Aaron Quoc Khieu stood before potential investors in a Minnetonka conference room in 2012 and talked up a medical device that he had helped design and was getting ready to put into production.
He had a manufacturer lined up in Vietnam and plans to sell the device in the United States and elsewhere.
Problem was, federal prosecutors say Khieu didn’t own the technology for the new balloon-catheter system he called “Snowcat.”
They say his former employer, Boston Scientific, did.
Khieu, 47, of Maple Grove, was indicted by a federal grand jury on 14 counts of wire fraud and theft of trade secrets. Unsealed Friday, the indictment describes Khieu as a corporate thief who used a thumb drive to pilfer more than 100 files from Boston Scientific’s internal document management system.
Khieu, whom the indictment describes as a longtime engineer at Boston Scientific, has pleaded not guilty to the charges. He said in a statement to the court Friday that his lawyer is still reviewing discovery materials in the case.
“I understand it will take significant time to carefully review each document,” Khieu said, “and these allegations may require the services of a scientific expert, which will also take time.”
The indictment says Khieu helped design the specialized heart catheters whose designs and manufacturing data he later stole from Boston Scientific, a leading medical device maker that employs thousands in the Twin Cities. He then allegedly tried to recruit investors for a new company, Snowflake Medical.
After his indictment, Khieu was arrested and released on a $25,000 recognizance bond on Oct. 1, but prosecutors kept the matter sealed until late last week because of an unusual detail in the case: Khieu is charged with stealing information relating to at least one product that isn’t yet on the market. That means all court documents have to be scrubbed of the still-secret details that Khieu is accused of stealing.
Charges span ‘long period’
The indictment makes reference to three devices, but only two are available on the market: the Sapphire and Mustang balloon catheter systems, which inflate surgical balloons inside of blood vessels to squish arterial blockages.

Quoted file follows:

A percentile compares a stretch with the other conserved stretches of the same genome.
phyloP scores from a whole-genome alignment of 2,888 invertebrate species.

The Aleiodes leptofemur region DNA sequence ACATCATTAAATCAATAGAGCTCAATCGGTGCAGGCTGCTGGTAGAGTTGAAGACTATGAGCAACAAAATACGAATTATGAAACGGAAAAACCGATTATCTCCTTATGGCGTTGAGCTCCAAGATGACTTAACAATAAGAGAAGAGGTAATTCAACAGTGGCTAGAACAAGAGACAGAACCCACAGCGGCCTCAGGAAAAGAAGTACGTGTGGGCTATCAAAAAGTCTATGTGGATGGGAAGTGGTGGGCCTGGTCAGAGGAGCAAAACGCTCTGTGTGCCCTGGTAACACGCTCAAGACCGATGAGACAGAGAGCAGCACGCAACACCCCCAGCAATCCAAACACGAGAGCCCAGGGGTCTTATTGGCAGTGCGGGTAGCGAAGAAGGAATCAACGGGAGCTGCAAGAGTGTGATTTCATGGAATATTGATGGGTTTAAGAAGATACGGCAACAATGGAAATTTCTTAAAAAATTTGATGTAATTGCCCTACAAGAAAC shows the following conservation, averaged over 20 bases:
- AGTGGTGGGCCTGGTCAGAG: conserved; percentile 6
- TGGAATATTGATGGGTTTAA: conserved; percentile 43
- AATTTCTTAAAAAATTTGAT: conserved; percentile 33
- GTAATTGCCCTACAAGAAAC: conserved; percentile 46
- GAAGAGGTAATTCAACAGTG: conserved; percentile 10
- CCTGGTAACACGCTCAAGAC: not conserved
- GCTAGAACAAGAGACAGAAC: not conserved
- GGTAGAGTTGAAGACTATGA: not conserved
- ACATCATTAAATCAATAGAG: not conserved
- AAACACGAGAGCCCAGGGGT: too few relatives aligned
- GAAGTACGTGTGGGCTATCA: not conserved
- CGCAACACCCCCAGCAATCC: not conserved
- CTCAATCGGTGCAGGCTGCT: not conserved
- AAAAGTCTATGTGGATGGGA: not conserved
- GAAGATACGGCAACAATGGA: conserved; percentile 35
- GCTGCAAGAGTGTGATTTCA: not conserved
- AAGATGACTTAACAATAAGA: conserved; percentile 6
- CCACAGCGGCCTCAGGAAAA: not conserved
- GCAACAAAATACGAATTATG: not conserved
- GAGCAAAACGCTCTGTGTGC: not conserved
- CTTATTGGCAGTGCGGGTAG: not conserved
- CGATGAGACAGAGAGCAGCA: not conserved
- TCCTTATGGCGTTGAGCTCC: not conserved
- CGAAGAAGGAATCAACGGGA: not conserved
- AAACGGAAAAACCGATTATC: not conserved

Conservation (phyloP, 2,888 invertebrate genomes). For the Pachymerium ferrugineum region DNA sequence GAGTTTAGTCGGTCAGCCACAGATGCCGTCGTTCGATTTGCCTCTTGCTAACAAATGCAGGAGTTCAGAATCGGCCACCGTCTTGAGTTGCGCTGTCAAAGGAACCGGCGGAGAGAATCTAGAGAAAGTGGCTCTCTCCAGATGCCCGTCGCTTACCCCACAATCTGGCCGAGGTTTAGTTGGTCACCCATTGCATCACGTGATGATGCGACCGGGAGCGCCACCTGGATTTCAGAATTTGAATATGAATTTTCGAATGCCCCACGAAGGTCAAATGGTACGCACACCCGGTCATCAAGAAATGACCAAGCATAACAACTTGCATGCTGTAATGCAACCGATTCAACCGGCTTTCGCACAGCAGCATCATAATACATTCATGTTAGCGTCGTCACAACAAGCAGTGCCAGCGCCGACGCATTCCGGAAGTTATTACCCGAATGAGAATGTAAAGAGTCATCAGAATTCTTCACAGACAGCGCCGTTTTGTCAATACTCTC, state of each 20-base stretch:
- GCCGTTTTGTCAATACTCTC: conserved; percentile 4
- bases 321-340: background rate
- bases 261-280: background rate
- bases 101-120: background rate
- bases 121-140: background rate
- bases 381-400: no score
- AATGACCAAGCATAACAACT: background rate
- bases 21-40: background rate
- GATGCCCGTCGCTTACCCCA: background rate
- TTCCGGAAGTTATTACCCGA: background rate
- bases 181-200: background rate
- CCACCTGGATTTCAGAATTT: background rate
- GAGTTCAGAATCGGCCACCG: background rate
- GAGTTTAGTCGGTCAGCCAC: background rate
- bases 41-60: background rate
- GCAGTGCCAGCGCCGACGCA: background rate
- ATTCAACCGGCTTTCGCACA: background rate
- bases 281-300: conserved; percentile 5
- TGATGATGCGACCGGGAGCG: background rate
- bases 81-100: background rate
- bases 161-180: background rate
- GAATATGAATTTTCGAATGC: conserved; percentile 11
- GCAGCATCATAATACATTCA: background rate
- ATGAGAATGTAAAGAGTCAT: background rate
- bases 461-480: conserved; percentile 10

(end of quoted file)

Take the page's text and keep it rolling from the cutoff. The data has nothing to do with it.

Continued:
The name of the third device, and any other trade secrets in the case, will be sealed until the technology has been patented, according to a protective order signed Monday by U.S. Magistrate Judge Tony Leung.
“I understand from my attorney there are a large amount of documents, most of which are covered by a protective order,” Khieu wrote in court files.
A spokeswoman for Boston Scientific declined to comment on the indictment, citing an ongoing investigation by the FBI. Khieu’s defense attorney did not return a call for comment.
The court records don’t say when Khieu left Boston Scientific, though he wrote in court files that the charges span “a long period of time” when he worked there.
Prosecutors say that on Oct. 8, 2012, Khieu used a thumb drive to download internal documents about Boston Scientific balloon catheters, including technical prints, manufacturing techniques and details about product composition.
The theft allegedly occurred a month after Khieu e-mailed multiple potential investors to see if any of them were interested in becoming “angel investors” in the balloon-catheter company he would come to call Snowflake Medical. Separately, he contacted a firm in Ho Chi Minh City to ask about how to sell medical devices, including balloon catheters, in Vietnam.
That December, Khieu met with potential investors in Minnetonka and discussed a recent trip to Vietnam, where he told those in attendance that he had met with doctors and hospital administrators to sell catheters. In reality, the indictment says, the catheters were based on the Boston Scientific design.
The catheters were to be manufactured in Vietnam and sold in the United States, Vietnam and elsewhere, the charges say.
Authorities executed at least three search warrants in the case, including one on May 31, 2013 — which was just three days after Khieu allegedly e-mailed a copy of his Snowflake business plan to an employee for an unnamed device firm that competes with Boston Scientific in Vietnam.